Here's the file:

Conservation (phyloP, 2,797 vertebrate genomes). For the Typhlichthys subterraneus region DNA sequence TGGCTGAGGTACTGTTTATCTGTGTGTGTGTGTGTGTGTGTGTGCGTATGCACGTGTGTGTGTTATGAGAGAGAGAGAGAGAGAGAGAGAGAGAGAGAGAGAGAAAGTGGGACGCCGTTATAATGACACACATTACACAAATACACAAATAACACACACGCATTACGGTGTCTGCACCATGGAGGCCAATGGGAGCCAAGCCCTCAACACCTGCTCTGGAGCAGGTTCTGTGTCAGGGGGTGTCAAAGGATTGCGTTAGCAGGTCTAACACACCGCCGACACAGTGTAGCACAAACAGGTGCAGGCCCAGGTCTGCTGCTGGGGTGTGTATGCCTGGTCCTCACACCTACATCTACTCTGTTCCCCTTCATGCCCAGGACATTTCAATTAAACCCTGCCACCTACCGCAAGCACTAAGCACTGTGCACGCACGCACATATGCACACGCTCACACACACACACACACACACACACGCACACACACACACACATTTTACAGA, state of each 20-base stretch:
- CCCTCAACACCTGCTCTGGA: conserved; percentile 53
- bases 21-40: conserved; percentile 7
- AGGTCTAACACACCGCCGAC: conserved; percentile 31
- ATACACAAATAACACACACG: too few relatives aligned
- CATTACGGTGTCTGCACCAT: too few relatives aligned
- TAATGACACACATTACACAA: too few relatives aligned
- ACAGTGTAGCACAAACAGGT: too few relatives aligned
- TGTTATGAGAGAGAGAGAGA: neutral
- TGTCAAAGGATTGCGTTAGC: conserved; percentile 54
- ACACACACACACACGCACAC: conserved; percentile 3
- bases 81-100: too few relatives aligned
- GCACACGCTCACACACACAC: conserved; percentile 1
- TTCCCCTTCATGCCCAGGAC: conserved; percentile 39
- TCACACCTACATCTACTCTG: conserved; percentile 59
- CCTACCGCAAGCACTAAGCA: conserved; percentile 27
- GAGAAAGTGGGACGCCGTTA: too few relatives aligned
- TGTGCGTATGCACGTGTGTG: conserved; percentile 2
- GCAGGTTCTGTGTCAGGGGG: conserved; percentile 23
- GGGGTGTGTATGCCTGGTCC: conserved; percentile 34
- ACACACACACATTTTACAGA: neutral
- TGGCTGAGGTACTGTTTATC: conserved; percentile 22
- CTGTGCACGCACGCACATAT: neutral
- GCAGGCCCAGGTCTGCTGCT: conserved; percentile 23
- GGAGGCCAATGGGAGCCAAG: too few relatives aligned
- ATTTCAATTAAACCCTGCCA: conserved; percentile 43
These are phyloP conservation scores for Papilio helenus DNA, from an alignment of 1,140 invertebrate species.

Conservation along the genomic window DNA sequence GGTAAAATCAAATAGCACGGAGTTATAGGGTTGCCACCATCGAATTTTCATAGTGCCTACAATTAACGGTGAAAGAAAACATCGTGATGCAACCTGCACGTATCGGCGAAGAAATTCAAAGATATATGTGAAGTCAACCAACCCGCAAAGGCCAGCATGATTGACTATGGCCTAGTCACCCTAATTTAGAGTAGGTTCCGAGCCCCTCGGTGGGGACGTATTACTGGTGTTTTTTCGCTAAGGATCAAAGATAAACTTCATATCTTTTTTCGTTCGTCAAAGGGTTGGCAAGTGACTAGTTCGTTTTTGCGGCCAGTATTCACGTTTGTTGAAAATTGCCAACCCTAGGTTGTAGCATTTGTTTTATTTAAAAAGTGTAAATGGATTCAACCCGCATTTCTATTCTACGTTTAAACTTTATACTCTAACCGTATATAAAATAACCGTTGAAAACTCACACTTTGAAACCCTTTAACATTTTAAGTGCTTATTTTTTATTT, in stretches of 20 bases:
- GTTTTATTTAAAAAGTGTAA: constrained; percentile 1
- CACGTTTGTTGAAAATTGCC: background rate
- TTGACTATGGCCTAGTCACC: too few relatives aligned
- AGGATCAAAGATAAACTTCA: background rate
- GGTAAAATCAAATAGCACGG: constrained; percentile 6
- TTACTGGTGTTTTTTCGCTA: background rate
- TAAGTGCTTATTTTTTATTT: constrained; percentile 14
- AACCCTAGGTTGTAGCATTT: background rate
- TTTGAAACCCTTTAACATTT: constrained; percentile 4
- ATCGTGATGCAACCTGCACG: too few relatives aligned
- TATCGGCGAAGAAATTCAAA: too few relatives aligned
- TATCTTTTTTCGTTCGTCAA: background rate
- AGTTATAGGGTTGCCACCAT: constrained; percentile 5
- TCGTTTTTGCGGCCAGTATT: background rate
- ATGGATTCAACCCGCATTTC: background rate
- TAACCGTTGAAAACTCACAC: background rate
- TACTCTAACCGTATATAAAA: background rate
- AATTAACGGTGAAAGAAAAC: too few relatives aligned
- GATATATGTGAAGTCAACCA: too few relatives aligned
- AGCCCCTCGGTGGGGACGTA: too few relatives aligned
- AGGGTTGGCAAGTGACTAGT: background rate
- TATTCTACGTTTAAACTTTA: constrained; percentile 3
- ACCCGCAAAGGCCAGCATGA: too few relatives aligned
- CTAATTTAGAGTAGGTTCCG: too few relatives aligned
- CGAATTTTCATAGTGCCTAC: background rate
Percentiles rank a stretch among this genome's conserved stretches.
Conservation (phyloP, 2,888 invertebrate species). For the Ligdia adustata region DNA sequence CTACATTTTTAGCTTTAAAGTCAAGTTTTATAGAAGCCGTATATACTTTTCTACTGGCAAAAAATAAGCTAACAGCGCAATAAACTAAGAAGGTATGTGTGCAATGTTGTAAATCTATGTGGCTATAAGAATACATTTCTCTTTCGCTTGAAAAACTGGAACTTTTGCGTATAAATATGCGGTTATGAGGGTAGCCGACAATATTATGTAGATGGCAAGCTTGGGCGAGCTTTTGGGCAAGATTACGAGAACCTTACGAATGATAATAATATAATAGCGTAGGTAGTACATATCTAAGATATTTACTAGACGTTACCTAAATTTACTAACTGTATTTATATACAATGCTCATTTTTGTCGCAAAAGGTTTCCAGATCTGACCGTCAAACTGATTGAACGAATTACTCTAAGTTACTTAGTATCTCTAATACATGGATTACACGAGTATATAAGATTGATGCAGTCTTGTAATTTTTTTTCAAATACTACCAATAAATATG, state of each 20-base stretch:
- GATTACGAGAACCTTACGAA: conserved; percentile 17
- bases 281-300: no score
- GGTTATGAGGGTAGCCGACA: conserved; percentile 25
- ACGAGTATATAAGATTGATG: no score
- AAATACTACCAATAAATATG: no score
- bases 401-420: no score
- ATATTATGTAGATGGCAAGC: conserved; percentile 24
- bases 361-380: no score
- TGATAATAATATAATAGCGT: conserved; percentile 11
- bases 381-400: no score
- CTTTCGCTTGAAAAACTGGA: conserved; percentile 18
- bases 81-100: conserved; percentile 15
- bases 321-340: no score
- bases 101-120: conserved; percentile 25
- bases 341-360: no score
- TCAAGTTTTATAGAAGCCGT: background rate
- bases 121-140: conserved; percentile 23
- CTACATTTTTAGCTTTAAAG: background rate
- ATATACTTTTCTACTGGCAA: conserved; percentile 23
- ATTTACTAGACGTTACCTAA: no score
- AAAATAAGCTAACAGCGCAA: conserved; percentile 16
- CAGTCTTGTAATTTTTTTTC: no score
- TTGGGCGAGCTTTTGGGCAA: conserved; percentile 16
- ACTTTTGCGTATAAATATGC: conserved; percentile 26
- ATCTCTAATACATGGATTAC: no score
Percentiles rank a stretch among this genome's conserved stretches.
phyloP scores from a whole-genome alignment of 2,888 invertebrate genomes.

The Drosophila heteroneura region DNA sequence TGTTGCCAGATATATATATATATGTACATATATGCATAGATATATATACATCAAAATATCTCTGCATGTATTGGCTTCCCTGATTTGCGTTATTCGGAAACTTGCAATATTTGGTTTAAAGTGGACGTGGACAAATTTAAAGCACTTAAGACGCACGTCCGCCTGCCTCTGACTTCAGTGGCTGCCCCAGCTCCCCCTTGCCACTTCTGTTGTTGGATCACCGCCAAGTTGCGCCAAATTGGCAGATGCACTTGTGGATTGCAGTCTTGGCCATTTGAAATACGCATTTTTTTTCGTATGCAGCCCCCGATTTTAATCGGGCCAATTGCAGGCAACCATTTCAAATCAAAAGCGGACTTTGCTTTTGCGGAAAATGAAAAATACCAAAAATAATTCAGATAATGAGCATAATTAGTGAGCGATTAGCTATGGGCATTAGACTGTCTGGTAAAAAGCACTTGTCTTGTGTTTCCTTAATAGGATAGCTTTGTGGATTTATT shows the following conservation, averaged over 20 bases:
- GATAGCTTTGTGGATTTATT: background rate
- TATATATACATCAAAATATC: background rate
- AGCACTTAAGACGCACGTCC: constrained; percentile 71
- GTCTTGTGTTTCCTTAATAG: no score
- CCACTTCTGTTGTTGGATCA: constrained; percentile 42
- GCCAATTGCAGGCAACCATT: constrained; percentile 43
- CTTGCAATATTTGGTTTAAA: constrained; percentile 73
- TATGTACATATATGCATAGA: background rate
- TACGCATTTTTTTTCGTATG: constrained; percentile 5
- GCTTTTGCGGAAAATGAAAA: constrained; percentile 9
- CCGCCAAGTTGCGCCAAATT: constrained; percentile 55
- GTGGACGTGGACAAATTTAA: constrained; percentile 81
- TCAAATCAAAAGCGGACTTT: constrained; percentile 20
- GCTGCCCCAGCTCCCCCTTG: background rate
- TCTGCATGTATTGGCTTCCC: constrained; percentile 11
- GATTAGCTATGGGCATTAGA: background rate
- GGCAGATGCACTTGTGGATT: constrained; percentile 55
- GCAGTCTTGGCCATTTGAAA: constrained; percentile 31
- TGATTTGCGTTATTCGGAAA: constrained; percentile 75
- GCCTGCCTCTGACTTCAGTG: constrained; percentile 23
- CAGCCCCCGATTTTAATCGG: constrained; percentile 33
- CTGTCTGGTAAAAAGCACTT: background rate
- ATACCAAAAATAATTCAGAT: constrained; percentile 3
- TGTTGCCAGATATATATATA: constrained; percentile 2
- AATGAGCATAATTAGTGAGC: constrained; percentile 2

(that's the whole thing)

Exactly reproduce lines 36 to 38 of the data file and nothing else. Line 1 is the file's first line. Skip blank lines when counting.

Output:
- AACCCTAGGTTGTAGCATTT: background rate
- TTTGAAACCCTTTAACATTT: constrained; percentile 4
- ATCGTGATGCAACCTGCACG: too few relatives aligned